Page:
The usual gameplay of Hoard lasts ten minutes, during which time the dragon with the biggest pile of loot emerges the victor. There is no storyline to deal with - probably a good thing since they would feel cumbersome in such a simple title, so jumping right into the game is no problem at all. There are currently four modes available for play: Treasure Hoard, Princess Rush, Hoard, and Co-Op. Treasure Hoard sets the standard for this indie gem; you're given a limited amount of time to collect the most gold and perform your victory dance. Princess Rush is all about kidnapping (princess-napping?) and consequently, ransoming the most princesses. At the tail-end of game modes is hoard, a pure 'survival' type play with no limit other than your endurance. Overall it makes for interesting gameplay.
Hoard thrives on its multiplayer, offering a more competitive alternative to single-player. Swooping down and incinerating strolling merchant wagons provides your main source of income. A pile of gold is dropped after burning anything - that could be towns, castles, or even wizard's towers, but each offers unique challenges. Dragons can attack and kill each other in their fight for supremacy, resulting in a respawn with penalties (losing your multiplier) or worse, leaving your hoard vulnerable to other players and creatures. The strategy embedded in multiplayer has some depth to it, and although being offensive, defensive, running interference, or remaining secluded might sound like simple choices, there's far more to it. For example, if you're feeling like the benevolent type of dragon, forcing towns to submit to your whims rewards your dragon with wagons of cash. Every gold piece you bring back to your hoard increases your experience, and with enough experience you'll level up. We talked about this in our PAX Prime preview. Leveling up enables the increase of either movement speed, fire breath, armor, or gold capacity (each lending to different graphical affects); developing a strategy around your different skills and abilities fast becomes a necessity in Hoard. Being a non-persistent world, every game will reset you back to level 1 to try again. Hoard is all about the short multiplayer skirmishes, so there isn't much else to the experience.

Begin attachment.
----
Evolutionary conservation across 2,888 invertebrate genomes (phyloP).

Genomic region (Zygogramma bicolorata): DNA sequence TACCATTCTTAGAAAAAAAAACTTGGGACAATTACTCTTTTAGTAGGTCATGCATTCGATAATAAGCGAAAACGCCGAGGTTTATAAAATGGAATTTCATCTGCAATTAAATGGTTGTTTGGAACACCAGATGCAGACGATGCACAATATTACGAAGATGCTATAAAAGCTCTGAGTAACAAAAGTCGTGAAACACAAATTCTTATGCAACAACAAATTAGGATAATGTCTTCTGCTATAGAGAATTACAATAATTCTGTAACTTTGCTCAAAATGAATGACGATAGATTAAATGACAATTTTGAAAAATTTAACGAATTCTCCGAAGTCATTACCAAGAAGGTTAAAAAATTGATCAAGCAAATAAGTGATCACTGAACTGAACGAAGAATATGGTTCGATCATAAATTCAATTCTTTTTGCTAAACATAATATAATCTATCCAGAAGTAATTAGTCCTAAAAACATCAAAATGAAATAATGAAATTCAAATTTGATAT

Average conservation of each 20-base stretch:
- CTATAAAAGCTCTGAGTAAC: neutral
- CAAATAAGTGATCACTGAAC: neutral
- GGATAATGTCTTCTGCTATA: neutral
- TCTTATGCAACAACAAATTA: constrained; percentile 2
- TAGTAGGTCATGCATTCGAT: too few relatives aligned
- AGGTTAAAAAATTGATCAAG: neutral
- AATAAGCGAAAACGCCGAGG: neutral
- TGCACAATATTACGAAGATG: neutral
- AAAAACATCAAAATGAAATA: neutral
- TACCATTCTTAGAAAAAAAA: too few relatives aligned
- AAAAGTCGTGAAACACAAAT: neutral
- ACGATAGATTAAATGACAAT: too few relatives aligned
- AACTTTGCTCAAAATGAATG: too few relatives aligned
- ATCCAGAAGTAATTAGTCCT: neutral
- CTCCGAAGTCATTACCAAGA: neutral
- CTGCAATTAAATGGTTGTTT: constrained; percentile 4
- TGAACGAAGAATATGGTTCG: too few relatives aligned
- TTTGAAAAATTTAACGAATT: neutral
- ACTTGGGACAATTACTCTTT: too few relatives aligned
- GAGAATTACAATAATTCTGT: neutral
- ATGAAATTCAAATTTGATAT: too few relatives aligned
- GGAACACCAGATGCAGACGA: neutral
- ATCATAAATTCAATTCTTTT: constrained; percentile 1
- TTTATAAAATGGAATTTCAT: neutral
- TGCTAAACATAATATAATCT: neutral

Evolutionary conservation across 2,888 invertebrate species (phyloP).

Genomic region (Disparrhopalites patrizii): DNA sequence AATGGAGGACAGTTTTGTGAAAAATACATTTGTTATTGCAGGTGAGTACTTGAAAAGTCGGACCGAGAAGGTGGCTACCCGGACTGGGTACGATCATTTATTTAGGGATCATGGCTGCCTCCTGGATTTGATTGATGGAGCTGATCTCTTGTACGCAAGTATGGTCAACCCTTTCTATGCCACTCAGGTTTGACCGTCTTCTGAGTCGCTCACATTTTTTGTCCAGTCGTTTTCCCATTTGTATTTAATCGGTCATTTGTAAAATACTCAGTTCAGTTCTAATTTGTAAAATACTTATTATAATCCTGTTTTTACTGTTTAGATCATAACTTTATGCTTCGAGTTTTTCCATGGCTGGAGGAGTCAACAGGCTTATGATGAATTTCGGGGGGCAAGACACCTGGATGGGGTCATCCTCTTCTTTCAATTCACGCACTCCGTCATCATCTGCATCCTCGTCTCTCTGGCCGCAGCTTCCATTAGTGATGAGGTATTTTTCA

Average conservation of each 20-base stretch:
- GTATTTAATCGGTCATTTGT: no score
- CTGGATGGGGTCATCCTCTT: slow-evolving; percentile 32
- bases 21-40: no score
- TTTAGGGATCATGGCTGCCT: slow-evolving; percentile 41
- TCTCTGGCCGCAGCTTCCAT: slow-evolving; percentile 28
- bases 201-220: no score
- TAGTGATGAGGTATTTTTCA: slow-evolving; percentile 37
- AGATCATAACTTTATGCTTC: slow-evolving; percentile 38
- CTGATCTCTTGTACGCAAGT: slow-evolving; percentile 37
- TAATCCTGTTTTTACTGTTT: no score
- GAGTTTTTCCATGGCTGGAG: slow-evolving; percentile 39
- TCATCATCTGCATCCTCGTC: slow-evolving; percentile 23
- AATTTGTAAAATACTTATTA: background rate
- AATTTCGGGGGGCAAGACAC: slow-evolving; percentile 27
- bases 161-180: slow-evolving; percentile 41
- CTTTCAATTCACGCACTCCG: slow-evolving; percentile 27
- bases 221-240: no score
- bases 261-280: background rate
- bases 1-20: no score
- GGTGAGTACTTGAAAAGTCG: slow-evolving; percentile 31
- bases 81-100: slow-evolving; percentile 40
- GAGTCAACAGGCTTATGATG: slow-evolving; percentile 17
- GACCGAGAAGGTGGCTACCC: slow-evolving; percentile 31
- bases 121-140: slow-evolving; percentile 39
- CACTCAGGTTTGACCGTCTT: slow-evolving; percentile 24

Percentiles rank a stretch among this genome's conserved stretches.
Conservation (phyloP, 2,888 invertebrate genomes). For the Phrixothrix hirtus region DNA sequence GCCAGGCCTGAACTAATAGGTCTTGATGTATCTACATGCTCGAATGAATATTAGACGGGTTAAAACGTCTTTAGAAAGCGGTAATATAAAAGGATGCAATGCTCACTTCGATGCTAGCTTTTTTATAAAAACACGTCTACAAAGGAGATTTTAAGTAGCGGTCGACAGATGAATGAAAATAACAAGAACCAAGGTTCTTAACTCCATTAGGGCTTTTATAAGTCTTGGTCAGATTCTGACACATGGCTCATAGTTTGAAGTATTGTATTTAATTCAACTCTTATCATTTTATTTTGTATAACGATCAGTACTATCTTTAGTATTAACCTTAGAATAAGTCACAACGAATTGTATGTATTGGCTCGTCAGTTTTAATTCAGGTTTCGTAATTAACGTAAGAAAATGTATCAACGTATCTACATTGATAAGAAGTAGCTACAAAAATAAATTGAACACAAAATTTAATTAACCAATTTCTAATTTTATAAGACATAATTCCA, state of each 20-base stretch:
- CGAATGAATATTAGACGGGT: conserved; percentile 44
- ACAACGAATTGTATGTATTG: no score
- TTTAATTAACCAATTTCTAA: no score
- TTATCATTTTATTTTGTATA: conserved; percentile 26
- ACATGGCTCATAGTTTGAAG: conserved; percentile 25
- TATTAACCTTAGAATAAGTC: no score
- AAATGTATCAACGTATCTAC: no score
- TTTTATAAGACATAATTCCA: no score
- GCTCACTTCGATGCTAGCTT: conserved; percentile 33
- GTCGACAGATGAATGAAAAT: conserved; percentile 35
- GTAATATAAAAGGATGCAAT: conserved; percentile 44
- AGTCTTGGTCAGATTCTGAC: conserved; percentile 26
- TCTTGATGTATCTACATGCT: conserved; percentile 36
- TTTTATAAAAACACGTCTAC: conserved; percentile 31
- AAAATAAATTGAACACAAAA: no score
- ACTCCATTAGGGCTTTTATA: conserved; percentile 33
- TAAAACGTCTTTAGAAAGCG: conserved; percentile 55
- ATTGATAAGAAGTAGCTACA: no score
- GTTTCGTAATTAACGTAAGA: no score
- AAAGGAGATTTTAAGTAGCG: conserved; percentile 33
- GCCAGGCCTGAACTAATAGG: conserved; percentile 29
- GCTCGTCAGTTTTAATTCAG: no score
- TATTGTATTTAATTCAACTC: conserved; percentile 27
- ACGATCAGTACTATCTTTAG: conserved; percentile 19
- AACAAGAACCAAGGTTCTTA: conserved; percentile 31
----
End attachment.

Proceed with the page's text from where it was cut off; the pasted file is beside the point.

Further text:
The visuals for Hoard are fluid and cute. It disguises itself as a board game brought to life, and really feels like one when the cube pieces fall from above and settle themselves into the board. There is no CGI presentation nor superfluous cut-scenes. It's all straight-up business with the dragons, however, the inflexible camera angle hinders the nice graphics. Additionally, I felt like the music didn't quite fit with the game's style; Hoard adopts the bouncy sound of a game that came from a GameBoy instead of a more medieval tone.
All-in-all Hoard doesn't offer much of an experience other than light-hearted fun. With no depth or progression, this game wasn't made for story telling - just pure action! The music gets annoying very quickly and just doesn't jive with the game in any sense. Without the richness of online competitive play, the game would just be a way to kill time. It can bring an easy chuckle, but it doesn't offer much else. At times the letters are hard to read as the text is rather small (UPDATE: The Hoard website promises a patch for this). Hoard is a friendly, silly title that has room for all types of gamers; it's a fantastic first step for Big Sandwich Games.